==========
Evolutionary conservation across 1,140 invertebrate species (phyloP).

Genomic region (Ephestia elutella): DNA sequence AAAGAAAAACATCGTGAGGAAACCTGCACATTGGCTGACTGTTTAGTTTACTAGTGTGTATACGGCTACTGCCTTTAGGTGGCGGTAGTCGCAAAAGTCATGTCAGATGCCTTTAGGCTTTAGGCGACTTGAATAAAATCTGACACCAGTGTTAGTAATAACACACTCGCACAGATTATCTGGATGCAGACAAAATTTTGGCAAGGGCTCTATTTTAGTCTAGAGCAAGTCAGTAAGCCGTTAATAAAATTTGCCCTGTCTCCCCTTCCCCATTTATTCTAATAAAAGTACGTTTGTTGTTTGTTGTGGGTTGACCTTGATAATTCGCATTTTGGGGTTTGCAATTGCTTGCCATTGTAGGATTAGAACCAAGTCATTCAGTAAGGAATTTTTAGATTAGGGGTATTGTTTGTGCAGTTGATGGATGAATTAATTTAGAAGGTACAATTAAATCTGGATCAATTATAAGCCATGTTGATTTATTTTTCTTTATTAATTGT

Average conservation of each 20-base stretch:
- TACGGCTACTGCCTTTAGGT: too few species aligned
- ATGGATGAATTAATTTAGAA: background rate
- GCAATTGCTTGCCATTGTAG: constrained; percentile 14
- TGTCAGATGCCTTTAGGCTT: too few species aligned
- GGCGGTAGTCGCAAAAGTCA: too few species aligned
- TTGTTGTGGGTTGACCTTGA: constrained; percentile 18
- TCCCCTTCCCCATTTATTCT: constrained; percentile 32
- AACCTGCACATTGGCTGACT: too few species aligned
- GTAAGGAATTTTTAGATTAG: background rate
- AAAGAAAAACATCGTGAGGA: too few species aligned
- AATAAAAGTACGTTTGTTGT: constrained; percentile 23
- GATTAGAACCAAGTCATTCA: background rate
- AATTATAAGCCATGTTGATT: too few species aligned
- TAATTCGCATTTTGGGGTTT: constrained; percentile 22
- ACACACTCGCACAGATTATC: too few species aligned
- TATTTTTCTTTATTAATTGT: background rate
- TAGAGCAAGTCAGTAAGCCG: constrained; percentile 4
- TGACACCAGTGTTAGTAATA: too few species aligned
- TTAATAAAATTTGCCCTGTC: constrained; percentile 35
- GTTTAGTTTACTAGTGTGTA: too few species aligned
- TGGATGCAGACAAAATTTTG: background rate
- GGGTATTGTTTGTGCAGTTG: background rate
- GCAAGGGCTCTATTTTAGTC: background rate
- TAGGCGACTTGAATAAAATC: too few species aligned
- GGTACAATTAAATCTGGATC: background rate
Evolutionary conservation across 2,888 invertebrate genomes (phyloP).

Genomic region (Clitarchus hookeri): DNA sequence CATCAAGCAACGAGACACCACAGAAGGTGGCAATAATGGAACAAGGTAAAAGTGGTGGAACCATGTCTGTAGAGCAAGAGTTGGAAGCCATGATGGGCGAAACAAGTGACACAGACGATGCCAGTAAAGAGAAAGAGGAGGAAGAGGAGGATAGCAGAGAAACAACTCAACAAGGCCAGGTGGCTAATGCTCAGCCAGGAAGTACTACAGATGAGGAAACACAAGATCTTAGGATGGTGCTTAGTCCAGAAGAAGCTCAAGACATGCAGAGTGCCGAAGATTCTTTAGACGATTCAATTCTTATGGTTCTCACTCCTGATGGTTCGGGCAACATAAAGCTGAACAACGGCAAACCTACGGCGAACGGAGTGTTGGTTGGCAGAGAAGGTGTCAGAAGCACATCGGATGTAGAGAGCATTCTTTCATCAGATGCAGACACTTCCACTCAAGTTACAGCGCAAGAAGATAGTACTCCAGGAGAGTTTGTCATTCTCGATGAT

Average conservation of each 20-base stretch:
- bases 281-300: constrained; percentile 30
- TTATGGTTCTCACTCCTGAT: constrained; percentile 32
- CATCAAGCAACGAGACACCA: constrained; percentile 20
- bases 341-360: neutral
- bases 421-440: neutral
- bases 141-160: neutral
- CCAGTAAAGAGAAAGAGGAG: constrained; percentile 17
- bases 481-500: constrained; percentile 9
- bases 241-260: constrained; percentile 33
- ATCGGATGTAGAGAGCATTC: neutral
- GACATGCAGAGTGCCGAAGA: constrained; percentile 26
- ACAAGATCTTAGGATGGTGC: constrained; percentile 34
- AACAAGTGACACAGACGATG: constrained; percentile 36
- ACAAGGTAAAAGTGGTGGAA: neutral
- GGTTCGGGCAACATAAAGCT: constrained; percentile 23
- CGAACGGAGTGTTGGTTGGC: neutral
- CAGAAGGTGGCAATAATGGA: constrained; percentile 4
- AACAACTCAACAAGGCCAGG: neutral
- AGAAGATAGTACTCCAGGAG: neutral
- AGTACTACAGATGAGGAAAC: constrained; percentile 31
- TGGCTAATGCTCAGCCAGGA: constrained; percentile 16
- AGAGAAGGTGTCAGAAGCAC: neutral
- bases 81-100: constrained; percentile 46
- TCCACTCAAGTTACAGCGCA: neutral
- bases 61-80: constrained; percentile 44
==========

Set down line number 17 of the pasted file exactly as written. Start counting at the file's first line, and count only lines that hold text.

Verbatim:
- TAATTCGCATTTTGGGGTTT: constrained; percentile 22